How to Understand Deaf Culture

Just like any other culture, the Deaf community has its own customs, beliefs, and arts that are passed down from generation to generation. The culture of the Deaf community isn’t arbitrary; it’s a system of understandings and behaviors.

This cultural group shares the characteristics of other cultural groups:

  • They share the commonalities of language and the obstacles of daily life.

  • The Deaf culture is based on a collective mindset, not an individual one. Many Deaf people feel a stronger tie to other Deaf people than to people who can hear.

  • Deaf people feel a strong bond to one another; they have a strong sense of cooperation.

  • Deaf people come from all walks of life, from executives to construction workers, and like with English, those who are more educated than others are able to communicate more clearly by following the rules of their respective language.

  • As with all cultures, time modifies and alters some aspects of the culture because culture is both learned and shared among a given group of people.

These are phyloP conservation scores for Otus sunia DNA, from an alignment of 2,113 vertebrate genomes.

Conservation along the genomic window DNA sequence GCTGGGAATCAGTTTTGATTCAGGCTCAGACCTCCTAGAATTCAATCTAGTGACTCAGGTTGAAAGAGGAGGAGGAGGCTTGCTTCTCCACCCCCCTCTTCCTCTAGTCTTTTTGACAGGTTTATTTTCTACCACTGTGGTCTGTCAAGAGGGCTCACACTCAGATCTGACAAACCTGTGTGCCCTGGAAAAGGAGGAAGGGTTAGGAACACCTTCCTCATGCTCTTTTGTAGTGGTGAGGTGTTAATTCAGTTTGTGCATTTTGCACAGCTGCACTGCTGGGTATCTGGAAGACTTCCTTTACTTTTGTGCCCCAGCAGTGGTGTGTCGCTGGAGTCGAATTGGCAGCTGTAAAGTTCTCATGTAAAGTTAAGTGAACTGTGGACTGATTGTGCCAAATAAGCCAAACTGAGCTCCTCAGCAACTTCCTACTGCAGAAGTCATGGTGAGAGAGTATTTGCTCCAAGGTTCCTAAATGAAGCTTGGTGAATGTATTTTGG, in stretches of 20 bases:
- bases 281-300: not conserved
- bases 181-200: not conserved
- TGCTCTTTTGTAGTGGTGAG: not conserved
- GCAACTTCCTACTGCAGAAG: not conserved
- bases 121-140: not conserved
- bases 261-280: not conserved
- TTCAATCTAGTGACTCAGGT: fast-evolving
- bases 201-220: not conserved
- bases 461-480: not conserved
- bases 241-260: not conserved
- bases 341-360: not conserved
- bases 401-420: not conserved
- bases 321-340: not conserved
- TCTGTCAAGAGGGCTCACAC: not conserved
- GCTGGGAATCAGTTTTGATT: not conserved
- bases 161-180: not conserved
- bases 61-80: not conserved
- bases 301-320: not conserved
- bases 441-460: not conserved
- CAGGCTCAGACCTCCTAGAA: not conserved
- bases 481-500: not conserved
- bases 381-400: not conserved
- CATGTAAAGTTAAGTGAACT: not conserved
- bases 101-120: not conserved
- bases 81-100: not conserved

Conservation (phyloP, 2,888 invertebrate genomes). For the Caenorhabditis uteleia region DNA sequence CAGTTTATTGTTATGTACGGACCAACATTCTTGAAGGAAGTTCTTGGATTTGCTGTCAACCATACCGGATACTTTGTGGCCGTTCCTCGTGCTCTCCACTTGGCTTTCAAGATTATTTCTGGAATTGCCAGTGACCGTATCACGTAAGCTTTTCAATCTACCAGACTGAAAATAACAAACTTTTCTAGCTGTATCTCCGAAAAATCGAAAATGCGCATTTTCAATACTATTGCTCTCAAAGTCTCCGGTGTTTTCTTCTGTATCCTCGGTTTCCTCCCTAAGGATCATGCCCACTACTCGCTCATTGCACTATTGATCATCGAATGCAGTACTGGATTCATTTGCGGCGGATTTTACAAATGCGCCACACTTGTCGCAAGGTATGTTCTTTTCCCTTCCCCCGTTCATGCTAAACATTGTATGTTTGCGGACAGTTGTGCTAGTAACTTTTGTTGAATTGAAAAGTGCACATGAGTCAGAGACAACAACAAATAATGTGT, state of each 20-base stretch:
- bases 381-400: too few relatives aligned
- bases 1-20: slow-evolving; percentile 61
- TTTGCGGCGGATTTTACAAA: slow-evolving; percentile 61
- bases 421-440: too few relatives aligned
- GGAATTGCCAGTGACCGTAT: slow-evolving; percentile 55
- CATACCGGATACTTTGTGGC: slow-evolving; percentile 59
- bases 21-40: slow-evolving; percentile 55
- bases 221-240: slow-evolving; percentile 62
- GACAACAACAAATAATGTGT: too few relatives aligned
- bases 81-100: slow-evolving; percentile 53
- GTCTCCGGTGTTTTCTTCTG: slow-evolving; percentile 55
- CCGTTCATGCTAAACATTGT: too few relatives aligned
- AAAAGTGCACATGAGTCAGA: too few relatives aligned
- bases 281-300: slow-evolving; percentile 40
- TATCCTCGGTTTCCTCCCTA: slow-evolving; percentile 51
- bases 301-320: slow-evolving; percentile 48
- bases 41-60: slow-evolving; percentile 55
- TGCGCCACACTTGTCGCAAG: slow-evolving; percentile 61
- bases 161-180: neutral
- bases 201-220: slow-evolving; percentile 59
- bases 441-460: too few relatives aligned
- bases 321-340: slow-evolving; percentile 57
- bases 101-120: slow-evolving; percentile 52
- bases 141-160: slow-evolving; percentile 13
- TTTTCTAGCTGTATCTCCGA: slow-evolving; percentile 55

Culture teaches members of a community how they, as a people, respond to other ethnic groups and the world around them.

You may be thinking that the question of who fits into the Deaf community is a silly one — Deaf people, obviously! But the Deaf community includes these people, too:

  • Hearing people. Those who can hear play important roles in the community of the Deaf as educators, ASL teachers, and interpreters for the Deaf. Many hearing people are also married to Deaf people or have Deaf children, making them part of the Deaf community.

  • Children of Deaf Adults (CODAs). Obviously, this term simply means people who have Deaf parents.

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